Human rights activists harassed, attacked in Bastar: Amnesty

Over the last six months, human rights activists in Bastar, Chhattisgarh have faced crackdown by the police and self-styled vigilante groups, Amnesty International India said on Tuesday

GN Bureau | April 19, 2016


#amnesty   #Chhattisgarh   #human rights   #Bastar  
Human rights activists harassed, attacked in Bastar: Amnesty
Courtesy:Amnesty International India

The Amnesty International India report ‘Blackout in Bastar: Human Rights Defenders Under Threat’ describes how journalists, lawyers and activists have been harassed, attacked and locked up for investigating excesses by security forces and seeking justice for human rights abuses.

“Over and over again, Chhattisgarh authorities have stood by and watched as their critics are intimidated and attacked by groups which seem to enjoy police support,” said Aakar Patel, executive director, Amnesty International India.

“Even worse, the police have themselves arrested journalists on trumped-up charges. The ominous message the state government is sending to defenders is clear: shut up or face the consequences.”

Amnesty International India said that four journalists – Santosh Yadav, Somaru Nag, Prabhat Singh and Deepak Jaiswal – have been arrested on politically motivated charges since July 2015. Another journalist – Malini Subramaniam – was forced to leave her home in February 2016 following attacks on her home and police pressure on her landlord.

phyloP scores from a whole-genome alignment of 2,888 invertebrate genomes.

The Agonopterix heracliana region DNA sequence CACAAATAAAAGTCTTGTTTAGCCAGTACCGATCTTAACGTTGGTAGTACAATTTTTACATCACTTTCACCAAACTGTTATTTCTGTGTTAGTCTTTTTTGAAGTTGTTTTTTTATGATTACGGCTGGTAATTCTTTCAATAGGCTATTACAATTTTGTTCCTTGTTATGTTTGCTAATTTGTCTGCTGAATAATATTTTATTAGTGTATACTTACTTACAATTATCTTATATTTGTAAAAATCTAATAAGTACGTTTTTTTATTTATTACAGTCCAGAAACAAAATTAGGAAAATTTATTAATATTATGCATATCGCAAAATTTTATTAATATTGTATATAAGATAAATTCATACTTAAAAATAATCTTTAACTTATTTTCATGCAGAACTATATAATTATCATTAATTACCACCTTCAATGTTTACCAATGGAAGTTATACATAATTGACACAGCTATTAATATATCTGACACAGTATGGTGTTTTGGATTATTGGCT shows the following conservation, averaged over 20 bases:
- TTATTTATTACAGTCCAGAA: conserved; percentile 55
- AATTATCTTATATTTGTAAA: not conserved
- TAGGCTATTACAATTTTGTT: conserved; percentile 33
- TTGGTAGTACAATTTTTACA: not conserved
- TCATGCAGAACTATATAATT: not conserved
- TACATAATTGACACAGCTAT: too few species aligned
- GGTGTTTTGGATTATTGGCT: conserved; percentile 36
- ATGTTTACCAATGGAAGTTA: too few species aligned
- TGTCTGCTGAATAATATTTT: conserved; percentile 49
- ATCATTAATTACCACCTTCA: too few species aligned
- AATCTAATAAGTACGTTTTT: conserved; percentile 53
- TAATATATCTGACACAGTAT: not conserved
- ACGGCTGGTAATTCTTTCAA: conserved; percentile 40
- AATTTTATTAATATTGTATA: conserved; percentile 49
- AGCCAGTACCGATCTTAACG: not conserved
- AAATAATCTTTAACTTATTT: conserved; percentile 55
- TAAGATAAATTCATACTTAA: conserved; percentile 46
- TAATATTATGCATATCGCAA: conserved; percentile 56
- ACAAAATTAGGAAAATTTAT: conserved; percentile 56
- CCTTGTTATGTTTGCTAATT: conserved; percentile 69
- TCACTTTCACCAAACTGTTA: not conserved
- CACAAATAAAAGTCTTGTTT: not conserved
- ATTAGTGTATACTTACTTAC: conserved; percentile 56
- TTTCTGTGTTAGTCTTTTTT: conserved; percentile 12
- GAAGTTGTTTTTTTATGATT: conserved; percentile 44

In February, Adivasi activist Soni Sori had a chemical substance thrown at her face by unknown assailants who warned her not to file a complaint against a high-ranking Bastar police official for an alleged extrajudicial execution.

Amnesty International India said that Bela Bhatia, an independent researcher, has faced intimidation and harassment from so-called vigilante groups called the Samajik Ekta Manch (Social Unity Forum) and Mahila Ekta Manch (Women’s Unity Forum), for helping Adivasi women file police complaints of large-scale sexual assault and other abuses allegedly committed by security force personnel.

Isha Khandelwal, a lawyer from Jagdalpur Legal Aid Group, said, “Chhattisgarh has become like a police state now. What the police can’t do legally they make these vigilante groups and what’s really worrying is that these vigilante groups openly and blatantly threaten and harass people.

Chhattisgarh has become a very dangerous place for those who question the government.”

“The state police continues to use abusive laws like the Unlawful Activities Prevention Act and the Chhattisgarh Special Public Security Act to stifle the right to freedom of expression,” Aakar Patel said and added: “The Chhattisgarh government’s open contempt for constitutionally guaranteed rights and freedoms needs to end now.”

To know more read Amnesty International India's report

ALSO READ: Why Bastar women are scared
 

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